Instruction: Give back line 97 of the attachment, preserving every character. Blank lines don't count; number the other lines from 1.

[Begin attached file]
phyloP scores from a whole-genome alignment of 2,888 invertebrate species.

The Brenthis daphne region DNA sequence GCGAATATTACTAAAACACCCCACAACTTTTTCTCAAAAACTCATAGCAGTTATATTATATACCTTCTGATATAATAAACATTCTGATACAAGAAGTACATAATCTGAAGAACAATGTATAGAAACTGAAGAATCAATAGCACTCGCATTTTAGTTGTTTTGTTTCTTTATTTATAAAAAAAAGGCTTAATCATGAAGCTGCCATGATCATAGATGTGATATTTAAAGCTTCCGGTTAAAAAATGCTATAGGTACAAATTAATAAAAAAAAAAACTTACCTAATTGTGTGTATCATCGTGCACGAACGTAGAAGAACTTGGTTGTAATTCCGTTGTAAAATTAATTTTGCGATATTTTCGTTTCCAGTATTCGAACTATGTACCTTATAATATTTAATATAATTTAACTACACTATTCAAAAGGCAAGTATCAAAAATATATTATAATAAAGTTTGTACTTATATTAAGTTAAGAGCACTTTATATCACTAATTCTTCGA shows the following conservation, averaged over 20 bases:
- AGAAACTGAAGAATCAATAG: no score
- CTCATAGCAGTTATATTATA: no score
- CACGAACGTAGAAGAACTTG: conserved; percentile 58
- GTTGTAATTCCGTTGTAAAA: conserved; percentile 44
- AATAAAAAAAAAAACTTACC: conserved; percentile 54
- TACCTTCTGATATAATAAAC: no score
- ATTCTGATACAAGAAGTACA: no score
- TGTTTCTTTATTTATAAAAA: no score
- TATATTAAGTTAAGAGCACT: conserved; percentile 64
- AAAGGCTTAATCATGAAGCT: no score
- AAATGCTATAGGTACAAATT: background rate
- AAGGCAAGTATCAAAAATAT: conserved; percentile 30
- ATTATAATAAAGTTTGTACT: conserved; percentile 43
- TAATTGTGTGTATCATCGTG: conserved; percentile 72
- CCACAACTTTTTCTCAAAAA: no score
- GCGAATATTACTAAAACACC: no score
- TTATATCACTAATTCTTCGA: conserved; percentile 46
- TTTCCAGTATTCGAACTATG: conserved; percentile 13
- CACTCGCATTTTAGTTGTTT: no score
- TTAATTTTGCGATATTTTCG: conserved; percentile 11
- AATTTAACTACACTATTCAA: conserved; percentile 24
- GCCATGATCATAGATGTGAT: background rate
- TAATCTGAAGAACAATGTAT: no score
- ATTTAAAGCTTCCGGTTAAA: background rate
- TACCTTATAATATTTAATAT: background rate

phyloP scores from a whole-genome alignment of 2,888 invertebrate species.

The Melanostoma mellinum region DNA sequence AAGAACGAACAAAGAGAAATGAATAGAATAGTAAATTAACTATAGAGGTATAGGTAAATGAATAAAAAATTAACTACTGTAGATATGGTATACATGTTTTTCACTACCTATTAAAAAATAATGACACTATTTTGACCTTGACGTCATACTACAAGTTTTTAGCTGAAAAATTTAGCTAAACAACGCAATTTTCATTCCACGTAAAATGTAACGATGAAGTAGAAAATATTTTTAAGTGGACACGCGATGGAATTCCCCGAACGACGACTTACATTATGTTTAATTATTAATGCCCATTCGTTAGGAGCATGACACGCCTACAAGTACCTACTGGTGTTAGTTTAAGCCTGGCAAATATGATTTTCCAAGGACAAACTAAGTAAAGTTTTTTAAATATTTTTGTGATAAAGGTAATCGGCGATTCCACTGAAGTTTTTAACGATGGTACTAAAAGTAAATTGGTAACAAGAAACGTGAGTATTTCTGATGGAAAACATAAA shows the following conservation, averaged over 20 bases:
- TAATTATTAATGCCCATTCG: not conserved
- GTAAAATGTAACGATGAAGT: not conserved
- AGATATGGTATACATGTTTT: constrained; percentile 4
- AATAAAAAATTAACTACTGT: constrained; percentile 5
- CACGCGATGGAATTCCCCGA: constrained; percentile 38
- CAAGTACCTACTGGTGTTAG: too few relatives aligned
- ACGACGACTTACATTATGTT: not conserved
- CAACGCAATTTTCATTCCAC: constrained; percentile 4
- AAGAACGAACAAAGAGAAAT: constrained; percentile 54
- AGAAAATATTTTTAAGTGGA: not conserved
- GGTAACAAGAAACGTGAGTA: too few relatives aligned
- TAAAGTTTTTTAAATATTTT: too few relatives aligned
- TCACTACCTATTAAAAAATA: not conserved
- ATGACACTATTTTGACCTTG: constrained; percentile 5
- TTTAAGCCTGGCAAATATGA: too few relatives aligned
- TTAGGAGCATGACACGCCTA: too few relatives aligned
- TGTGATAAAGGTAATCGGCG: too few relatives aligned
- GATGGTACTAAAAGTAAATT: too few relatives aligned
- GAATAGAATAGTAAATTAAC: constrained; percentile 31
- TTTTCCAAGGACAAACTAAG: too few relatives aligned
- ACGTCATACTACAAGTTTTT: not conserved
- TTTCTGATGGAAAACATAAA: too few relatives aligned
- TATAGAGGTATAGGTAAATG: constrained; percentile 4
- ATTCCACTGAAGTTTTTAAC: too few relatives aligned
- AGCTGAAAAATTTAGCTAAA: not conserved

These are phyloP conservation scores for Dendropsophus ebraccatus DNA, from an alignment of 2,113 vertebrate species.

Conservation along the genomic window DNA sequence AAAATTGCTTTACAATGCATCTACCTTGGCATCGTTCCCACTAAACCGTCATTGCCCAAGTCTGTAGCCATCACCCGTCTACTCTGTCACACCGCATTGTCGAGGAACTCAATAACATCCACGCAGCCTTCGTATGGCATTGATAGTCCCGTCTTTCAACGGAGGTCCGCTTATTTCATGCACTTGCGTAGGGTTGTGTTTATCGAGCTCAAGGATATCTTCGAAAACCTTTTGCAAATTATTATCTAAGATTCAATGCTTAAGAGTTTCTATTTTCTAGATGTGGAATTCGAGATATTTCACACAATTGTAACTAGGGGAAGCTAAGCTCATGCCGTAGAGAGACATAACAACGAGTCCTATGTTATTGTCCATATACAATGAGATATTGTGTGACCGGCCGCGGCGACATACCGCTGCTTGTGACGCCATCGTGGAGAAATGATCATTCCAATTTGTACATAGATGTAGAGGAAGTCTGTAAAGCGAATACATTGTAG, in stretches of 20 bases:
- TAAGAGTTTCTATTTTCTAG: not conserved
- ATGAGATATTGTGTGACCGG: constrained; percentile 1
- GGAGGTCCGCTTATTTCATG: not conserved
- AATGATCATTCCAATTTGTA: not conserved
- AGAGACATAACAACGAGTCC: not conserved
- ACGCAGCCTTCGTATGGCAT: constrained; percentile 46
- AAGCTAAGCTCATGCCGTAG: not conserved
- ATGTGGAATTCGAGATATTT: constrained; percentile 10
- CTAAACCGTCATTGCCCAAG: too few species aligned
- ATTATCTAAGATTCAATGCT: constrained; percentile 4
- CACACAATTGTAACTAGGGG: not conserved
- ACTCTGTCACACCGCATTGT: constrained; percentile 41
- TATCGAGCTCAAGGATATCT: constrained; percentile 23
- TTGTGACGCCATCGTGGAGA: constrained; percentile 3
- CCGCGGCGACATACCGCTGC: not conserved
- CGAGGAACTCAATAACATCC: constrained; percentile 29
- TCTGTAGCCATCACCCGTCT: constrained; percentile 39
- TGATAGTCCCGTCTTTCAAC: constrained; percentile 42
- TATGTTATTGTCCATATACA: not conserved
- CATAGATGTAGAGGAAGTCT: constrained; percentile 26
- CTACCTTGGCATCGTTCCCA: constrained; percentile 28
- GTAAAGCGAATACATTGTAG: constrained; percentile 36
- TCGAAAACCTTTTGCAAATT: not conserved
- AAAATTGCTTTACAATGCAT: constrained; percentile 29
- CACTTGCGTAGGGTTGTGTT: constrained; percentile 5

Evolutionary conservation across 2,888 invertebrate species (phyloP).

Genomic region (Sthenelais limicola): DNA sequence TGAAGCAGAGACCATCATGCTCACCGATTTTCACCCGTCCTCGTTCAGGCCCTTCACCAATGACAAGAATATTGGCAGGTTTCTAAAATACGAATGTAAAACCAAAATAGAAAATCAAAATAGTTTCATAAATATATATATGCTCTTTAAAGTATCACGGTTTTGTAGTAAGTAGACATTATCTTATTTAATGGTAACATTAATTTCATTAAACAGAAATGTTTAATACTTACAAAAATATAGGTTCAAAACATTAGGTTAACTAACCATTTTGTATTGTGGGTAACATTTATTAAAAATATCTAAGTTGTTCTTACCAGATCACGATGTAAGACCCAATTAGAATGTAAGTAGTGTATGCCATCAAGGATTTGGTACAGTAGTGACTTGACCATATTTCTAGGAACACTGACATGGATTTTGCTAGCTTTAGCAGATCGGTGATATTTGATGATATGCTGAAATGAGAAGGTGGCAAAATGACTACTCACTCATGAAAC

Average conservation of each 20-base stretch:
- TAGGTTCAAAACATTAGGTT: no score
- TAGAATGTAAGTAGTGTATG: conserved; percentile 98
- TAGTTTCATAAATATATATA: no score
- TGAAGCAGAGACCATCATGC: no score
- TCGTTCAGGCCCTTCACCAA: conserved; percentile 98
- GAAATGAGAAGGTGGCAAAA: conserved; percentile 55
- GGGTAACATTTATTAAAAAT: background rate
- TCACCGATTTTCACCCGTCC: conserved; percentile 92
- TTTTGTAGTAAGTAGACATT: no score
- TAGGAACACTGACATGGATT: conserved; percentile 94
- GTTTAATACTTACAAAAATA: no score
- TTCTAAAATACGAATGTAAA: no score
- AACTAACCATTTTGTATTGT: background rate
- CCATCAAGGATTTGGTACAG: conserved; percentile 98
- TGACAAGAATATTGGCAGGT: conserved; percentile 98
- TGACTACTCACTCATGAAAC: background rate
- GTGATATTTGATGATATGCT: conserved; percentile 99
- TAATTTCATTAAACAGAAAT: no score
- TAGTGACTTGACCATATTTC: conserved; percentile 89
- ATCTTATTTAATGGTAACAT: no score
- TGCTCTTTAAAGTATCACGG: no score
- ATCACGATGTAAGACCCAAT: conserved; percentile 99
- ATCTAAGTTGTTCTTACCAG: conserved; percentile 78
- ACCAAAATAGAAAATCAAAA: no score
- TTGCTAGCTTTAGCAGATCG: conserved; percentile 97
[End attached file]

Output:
- AACTAACCATTTTGTATTGT: background rate